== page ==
ISLAMABAD  -  Pakistan’s remittances inflows remained above $2 billion for the fifth consecutive month in October 2020, which would help in controlling the current account deficit of the country.

“Workers’ remittances remained above $2 billion for the fifth consecutive month in October 2020,” said State Bank of Pakistan (SBP) on Thursday. It added that workers’ remittances amounted to $2.3 billion during October 2020, increasing by 14.1 per cent compared to October 2019. Meanwhile, workers’ remittances increased to $9.4 billion in first four months (July to October) of the current fiscal year, recording a growth of 26.5per cent over the same period last year.

“A large part of YoY increase in October 2020 was sourced from Saudi Arabia (30 per cent), United States (16 per cent) and United Kingdom (14.6 per cent). Improvements in Pakistan’s FX market structure and its dynamics, efforts under the Pakistan Remittances Initiative (PRI) to formalise the flows and limited cross-border travelling contributed to the growth in remittances,” said SBP.

The increase in remittances would help in improving the current account deficit, which is already in surplus. Earlier, in September 2020, Current Account remained in surplus ($73 million) for third consecutive month; it was last happened in 2004. Thus, Current Account posted a surplus of $792 million (1.2 per cent of GDP) during first quarter (July to September) of the current fiscal year (FY2021) against a deficit of $1492 million last year (2.3 per cent of GDP).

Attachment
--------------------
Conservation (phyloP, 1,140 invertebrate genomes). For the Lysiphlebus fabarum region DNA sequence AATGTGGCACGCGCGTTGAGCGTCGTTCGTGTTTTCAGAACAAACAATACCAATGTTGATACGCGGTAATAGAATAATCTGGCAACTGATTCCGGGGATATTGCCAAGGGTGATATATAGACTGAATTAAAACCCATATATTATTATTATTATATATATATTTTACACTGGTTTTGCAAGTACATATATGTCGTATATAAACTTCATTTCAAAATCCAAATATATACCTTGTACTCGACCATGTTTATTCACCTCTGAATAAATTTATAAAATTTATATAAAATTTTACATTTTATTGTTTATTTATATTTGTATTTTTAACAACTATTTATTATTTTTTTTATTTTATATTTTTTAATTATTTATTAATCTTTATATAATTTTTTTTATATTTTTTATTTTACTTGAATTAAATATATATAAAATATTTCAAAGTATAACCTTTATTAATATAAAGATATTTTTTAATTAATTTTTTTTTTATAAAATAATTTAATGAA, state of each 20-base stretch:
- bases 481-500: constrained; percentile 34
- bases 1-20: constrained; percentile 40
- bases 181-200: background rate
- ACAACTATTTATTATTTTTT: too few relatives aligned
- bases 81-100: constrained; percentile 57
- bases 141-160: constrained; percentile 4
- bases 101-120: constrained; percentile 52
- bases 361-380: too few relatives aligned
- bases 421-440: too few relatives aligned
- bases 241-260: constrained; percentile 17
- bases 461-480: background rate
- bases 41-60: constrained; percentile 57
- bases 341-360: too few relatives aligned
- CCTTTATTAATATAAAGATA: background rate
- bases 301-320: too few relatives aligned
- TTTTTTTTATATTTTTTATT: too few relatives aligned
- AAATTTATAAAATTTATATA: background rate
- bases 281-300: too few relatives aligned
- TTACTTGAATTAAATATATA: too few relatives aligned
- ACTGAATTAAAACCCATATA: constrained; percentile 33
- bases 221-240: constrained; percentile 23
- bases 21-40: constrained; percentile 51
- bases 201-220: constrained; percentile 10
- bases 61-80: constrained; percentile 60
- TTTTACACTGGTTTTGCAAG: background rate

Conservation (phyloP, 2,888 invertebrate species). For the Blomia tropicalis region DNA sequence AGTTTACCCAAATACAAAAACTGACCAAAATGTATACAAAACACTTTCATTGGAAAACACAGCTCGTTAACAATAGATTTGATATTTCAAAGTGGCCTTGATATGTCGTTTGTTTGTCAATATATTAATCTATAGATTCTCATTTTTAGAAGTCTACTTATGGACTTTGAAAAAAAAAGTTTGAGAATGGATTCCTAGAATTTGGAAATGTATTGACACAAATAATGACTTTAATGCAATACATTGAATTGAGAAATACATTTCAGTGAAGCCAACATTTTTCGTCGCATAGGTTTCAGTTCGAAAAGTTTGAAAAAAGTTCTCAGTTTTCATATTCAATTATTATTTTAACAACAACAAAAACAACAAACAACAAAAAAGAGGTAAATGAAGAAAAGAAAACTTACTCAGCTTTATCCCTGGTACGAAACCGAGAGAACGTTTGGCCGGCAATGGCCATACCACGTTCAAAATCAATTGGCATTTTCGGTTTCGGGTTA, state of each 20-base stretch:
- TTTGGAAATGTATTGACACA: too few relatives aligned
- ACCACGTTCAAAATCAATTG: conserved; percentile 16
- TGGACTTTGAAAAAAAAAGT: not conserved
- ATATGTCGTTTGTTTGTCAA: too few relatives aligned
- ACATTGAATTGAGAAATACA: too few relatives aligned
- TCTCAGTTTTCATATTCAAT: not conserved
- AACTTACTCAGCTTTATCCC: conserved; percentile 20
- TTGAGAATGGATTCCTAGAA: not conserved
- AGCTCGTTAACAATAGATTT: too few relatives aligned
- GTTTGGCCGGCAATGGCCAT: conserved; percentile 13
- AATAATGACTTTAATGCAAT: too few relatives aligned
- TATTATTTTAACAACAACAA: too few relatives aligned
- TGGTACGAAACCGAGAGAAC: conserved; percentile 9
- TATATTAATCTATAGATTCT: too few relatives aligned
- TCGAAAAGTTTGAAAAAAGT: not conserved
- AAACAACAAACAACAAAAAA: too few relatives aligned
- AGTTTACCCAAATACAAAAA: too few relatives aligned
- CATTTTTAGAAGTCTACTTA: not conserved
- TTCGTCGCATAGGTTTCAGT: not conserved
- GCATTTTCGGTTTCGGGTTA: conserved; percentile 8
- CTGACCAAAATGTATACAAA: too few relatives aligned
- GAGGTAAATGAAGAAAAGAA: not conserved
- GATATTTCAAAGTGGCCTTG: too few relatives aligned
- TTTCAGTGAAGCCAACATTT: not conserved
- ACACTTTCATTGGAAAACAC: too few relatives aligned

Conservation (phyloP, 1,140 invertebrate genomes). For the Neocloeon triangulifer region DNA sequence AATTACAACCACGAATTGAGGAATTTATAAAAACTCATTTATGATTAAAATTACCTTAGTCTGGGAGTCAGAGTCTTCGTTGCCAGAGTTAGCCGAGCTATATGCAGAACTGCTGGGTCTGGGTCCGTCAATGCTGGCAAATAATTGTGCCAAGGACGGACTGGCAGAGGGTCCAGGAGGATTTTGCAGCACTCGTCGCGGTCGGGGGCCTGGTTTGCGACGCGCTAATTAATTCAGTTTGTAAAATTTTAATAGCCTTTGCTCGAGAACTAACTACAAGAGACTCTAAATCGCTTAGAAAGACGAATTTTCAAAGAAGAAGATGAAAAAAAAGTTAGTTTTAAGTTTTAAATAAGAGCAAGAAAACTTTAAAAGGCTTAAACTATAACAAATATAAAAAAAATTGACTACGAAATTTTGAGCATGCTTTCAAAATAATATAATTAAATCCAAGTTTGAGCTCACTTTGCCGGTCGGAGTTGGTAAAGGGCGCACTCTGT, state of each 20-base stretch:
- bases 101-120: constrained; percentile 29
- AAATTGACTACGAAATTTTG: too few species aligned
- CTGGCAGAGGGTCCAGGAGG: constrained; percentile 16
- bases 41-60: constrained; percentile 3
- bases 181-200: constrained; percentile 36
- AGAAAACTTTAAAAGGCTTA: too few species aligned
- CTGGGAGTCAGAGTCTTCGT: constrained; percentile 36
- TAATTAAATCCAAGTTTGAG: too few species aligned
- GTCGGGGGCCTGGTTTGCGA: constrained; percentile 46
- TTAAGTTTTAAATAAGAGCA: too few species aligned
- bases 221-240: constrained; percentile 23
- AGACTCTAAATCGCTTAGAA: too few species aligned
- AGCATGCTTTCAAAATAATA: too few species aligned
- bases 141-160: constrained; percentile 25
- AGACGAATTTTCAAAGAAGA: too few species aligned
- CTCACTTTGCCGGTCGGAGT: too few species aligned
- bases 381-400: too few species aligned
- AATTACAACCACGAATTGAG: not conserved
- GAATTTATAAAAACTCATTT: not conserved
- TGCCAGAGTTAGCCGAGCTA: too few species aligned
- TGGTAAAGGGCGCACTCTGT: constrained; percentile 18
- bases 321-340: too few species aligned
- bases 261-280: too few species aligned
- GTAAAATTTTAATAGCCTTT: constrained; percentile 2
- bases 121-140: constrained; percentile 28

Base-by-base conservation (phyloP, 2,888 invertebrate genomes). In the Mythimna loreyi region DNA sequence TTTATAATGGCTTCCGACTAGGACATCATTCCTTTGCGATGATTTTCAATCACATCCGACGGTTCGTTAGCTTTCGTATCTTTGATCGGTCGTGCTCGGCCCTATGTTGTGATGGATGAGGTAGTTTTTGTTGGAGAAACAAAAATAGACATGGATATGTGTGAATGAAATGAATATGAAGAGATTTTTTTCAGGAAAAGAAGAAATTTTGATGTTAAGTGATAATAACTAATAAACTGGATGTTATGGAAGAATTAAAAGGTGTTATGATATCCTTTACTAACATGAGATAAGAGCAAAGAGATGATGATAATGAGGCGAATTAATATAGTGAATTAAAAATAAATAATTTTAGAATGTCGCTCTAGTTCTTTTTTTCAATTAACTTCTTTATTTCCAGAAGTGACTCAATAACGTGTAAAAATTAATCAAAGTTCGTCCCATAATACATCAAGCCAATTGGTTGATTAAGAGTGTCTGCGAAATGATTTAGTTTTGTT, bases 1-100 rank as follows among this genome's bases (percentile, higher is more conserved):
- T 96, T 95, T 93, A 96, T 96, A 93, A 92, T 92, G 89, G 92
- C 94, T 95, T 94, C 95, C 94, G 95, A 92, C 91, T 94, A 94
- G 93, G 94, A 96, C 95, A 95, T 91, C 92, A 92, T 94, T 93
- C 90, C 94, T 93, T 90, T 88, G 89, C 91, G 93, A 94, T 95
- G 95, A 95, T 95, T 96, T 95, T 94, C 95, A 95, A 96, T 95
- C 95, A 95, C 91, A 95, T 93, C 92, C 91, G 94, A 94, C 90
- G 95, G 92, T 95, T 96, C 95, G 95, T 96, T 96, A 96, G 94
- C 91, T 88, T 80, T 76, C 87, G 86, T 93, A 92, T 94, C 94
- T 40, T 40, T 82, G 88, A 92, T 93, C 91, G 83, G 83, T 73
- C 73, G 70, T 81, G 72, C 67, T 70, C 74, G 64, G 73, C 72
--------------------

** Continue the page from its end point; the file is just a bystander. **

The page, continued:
Exports have also helped in Current Account Surplus. On monthly basis, exports increased by 29.2 per cent to $1.95 billion during September 2020 as compared with $1.5 billion in August 2020. Meanwhile, on annual basis, exports increased by 3.8 per cent to $1.95 billion during September 2020 as compared with $1.879 billion in September 2019 while exports during Q1 FY2021 decreased by 10.5 per cent to $5.358 billion as against $5.985 billion last year. The massive increase in remittances would improve the value of local currency.

World Bank report had recently projected that remittances in Pakistan will grow at about 9 per cent in 2020, totalling about $24 billion. “The negative impact of the COVID-induced global economic slowdown has been somewhat countered by the diversion of remittances from informal to formal channels due to the difficulty of carrying money by hand under travel restrictions as well as the incentives to transfer remittances,” said the report published in the World Bank’s Migration and Development Brief. Citing example, the report titled ‘Phase-II COVID-19 Crisis through a Migration Lens’ noted that Pakistan had introduced a tax incentive in July 2020, whereby withholding tax was exempted from cash withdrawals or the issuance of banking instruments or transfers from a domestic bank account. The tax incentive was capped by the remittance amounts received from abroad into that account in a year.